Image: Mike Baird/Flickr

Giant South American lizards are taking over Florida — just one of the latest in a slew of invasive species that have colonized the Sunshine State.

Argentine black and white tegu lizards have been threatening native species and even targeting cats and dogs, leading some biologists to call them the most troublesome invasive species in the Everglades. Native to Argentina, Bolivia, Brazil and Paraguay, it is presumed that the omnivorous lizards, which can grow up to four feet long, found their way into Florida via the exotic pet trade. Owners that no longer wanted to care for the reptiles dumped them in the woods where they then began to breed.

The wildly efficient breeders lay as many as 35 eggs at a time and have almost no native predators. They are also exceptionally hearty — the lizards can easily survive the cold snaps that kill 9 out of every 10 Burmese pythons, Florida’s most notorious invaders. In fact, they can survive in temperatures as low as 35 degrees, making them more likely to thrive in other parts of the country.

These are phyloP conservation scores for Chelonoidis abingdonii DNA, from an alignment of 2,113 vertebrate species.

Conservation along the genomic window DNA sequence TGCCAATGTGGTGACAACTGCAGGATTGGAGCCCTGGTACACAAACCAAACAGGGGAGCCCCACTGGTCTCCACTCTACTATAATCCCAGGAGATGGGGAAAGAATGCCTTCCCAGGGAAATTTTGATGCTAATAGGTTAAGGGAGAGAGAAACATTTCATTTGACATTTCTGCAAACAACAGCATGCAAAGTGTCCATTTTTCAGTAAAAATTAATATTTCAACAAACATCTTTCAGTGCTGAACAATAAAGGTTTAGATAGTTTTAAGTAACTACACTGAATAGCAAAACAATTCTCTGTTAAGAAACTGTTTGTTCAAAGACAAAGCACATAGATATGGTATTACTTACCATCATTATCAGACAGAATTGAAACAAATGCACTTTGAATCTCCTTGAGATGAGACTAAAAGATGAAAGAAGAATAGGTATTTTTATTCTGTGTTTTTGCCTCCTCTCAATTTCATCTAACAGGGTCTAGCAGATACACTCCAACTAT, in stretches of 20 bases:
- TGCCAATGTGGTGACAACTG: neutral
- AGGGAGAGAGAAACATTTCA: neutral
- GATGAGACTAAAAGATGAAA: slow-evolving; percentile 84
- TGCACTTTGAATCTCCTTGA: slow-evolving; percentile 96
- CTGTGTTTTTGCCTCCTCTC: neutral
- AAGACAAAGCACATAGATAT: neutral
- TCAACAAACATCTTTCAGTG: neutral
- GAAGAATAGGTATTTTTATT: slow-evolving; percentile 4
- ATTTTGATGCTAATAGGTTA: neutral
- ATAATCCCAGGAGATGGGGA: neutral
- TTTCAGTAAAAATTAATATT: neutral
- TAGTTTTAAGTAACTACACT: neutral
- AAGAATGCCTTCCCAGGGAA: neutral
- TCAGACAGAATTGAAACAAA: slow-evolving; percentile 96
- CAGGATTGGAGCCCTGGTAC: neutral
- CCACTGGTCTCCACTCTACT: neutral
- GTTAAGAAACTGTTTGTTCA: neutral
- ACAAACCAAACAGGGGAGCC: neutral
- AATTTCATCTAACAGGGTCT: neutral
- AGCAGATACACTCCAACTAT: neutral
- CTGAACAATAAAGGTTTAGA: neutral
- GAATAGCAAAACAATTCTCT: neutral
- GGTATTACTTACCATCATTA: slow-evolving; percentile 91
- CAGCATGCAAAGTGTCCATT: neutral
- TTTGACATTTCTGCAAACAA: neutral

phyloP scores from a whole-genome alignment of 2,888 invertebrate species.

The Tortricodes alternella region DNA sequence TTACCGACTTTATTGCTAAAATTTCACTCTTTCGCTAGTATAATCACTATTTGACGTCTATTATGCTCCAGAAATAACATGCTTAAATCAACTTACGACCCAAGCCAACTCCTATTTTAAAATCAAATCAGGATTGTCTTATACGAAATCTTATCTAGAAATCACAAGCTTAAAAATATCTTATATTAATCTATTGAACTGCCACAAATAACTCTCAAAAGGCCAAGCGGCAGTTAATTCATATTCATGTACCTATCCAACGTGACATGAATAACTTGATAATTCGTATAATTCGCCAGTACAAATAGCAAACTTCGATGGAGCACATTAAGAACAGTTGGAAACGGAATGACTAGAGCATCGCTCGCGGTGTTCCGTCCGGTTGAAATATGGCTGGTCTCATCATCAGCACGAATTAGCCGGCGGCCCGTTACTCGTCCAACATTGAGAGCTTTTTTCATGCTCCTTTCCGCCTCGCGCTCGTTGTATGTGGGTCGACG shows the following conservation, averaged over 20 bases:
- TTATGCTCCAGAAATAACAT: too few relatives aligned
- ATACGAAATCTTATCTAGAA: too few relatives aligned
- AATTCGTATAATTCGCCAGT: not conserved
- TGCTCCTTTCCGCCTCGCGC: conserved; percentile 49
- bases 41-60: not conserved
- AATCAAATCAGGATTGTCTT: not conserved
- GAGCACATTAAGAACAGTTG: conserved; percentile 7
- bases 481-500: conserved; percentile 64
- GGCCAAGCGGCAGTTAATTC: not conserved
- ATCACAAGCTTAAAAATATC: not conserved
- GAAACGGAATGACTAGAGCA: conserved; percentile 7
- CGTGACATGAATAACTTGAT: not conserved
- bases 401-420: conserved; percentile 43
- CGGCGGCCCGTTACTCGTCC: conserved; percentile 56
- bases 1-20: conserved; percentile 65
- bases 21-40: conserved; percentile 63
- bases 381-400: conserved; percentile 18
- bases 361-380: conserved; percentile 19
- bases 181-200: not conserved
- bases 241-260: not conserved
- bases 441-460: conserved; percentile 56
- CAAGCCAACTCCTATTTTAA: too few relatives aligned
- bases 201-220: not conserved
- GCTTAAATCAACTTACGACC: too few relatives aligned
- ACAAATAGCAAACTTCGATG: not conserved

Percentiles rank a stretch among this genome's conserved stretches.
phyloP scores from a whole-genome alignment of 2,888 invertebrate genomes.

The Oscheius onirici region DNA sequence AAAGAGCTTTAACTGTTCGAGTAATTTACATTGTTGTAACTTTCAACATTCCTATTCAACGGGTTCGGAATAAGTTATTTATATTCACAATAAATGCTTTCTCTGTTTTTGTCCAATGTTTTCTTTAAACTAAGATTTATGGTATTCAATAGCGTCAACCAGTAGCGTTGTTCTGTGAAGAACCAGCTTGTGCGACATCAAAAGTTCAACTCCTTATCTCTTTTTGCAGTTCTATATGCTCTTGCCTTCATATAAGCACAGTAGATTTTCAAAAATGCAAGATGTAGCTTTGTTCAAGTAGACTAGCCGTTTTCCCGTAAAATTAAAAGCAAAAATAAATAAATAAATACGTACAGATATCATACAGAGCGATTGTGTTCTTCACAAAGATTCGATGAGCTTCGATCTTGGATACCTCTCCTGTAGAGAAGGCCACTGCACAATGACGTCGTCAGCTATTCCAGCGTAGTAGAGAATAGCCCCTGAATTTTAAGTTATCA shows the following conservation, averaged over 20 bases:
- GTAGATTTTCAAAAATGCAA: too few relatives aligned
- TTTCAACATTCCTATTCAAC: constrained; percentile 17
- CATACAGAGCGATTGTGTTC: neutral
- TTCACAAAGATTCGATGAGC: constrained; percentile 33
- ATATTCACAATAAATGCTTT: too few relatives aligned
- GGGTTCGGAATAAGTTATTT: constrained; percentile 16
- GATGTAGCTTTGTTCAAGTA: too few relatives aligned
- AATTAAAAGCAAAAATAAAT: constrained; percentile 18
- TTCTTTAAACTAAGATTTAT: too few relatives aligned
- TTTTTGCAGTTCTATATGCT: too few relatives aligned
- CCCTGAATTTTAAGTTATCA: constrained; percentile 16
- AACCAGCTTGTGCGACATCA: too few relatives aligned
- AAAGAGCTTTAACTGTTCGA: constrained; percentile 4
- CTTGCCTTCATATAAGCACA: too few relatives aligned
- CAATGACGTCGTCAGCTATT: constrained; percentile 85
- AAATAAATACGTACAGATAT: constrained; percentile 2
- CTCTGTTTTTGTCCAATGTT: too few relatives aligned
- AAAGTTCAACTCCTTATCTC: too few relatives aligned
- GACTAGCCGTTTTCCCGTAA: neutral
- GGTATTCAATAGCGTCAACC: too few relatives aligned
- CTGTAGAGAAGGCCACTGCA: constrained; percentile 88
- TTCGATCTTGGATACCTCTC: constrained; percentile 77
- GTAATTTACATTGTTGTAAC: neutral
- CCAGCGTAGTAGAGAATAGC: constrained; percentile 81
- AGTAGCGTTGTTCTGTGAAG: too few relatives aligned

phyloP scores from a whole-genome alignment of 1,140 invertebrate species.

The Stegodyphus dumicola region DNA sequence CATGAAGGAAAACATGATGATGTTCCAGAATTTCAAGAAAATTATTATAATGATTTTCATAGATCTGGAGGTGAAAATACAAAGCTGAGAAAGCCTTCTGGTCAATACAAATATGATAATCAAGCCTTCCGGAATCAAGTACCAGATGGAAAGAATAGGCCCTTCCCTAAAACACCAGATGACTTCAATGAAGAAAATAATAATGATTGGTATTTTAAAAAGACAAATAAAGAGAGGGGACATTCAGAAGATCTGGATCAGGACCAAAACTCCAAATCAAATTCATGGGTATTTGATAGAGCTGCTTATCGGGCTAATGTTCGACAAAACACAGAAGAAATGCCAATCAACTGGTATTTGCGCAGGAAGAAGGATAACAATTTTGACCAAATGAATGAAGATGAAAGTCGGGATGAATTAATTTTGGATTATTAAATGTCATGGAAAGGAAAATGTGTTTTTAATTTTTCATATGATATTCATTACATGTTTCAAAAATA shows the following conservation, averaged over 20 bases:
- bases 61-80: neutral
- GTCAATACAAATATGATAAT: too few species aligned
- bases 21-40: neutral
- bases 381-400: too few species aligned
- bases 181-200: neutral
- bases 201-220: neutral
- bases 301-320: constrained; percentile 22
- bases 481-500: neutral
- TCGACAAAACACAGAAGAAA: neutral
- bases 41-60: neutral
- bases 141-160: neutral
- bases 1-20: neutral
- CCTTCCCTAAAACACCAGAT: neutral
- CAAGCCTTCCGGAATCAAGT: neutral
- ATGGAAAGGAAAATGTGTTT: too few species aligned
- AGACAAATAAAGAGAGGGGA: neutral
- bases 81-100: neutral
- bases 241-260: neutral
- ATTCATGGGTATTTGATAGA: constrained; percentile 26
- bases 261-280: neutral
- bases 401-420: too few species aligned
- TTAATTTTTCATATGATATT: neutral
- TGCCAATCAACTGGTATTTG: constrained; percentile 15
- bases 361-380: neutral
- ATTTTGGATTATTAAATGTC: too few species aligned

Image: Mike Baird/Flickr

The colossal reptiles regularly dine on federally protected American crocodile and gopher tortoise eggs, as well as plants and other small animals, like lizards and birds. In residential areas, the opportunistic predators have been known to go after cats and small dogs, and are thought to be attracted to pet food left outside.

They also have a nasty bite. “They’re so powerful, they can crush bones in your hand; and if you get bit, they won’t let go,” said a WPTV reporter.

Despite the threat to native species, tegus remain popular pets and can still be legally bought in Florida for about $200 a pop.

As with Burmese pythons, local officials have been on the offensive, trapping hundreds of the lizards each year and encouraging the public to report any sightings. This May, Florida Governor Rick Scott signed a bill targeting tegus and other invasive species, like lionfish and Burmese pythons. The bill allows anyone to capture and destroy invasive species on public lands and state waters.